Happy Friday! This week we’ve got lots of news from the rental market, including the historic sale of the Piedmont, growth in Ballard, and the success of neighborhoods which preserve some of their older buildings. Enjoy!
PSBJ: Bellevue’s Piedmont sells for $76.4 million
The recent sale of the Piedmont, an apartment complex in Bellevue, is making headlines. The Piedmont sold for $76.4 million, which is the highest price paid this year in King County, according to Dupre + Scott. It’s also 44% more than the complex sold for seven years ago. The building was sold to the Essex Property Trust, of California. Read more.
Seattle Times: Record-keeping not just important for landlords
Any experienced landlord or property manager will tell you: keeping thorough paperwork is essential. But as the Seattle Times reported recently, renters should also keep records. When apartment hunting, be sure to have a copy of your credit report on hand. Once you’ve leased a place, be sure to keep a copy of the rental agreement, as well as a note of rental payments and any fee payments. If you pay in cash, you should receive a receipt; you may also request a receipt for rent payments made by check, transfer, or other means. Maintain a file with any written complaints or requests for maintenance as well, and be sure to keep all of your paperwork for at least three years after you move out of the unit, too. It can seem like a lot to keep track of, but keeping accurate records now can avert potential headaches later. Read more.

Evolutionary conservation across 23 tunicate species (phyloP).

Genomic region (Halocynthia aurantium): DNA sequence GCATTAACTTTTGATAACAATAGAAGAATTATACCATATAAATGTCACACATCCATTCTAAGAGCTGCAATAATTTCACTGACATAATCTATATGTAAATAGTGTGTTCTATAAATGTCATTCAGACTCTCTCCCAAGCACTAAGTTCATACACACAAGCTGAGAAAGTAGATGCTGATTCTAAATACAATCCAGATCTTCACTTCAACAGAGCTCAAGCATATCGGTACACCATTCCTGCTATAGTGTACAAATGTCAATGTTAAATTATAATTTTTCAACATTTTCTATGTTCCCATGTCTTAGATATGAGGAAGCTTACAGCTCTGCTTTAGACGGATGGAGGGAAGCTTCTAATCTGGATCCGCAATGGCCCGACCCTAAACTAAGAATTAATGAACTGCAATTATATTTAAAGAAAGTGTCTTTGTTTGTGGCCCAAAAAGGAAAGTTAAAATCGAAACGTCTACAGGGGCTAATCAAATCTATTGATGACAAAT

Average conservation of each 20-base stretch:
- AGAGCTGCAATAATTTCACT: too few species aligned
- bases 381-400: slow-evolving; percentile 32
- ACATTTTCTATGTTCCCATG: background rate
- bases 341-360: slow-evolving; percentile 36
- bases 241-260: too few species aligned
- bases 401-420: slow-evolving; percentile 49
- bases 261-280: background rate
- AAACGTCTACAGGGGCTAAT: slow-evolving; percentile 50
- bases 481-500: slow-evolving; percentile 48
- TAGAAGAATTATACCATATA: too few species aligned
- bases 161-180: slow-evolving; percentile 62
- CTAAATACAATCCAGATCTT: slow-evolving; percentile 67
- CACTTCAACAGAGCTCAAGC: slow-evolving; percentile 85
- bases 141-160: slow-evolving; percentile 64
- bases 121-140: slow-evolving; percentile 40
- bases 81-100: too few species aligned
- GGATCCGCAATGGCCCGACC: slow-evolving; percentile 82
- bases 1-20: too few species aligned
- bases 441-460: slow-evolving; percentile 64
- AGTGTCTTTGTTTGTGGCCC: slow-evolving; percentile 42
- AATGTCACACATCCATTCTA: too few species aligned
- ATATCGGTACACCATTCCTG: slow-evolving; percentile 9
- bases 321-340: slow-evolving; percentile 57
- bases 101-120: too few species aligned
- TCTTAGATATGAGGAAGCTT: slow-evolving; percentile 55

DJC: City seeking guidance on Ballard’s growth
Ballard has been in the midst of a growth spurt for years now. New apartment buildings and retail spaces have moved in to streets that once had more of a small-town feel, and more development is in Ballard’s future. With this in mind, Seattle wants input from Ballard residents and business owners about their future vision for the neighborhood. To start the discussion, the city hosted an open house back on May 7th; and now it’s launched a website where staff from the Department of Planning and Development will answer questions, and residents can start discussions about the future of Ballard and the city at large. With the website, Imagine Seattle, the planning department hopes to engage younger residents. It’s part of a greater strategy to engage the public which also includes booths at public events. Read more.
PSBJ: Buildings with some history do better in the city
The Puget Sound Business Journal is reporting on a new study showing that, according to Marc Stiles, “neighborhoods that protect and find new uses for older, smaller buildings are more economically sustainable and culturally vibrant than those with only larger, newer buildings.” So why are these neighborhoods, such as Capitol Hill, so appealing? Part of the draw has to do with the opportunities for small businesses and cultural experiences in neighborhoods with a mixture of older and newer architecture. These neighborhoods also tend to be very walkable, appealing to both young professionals and older people who have retired. Read more.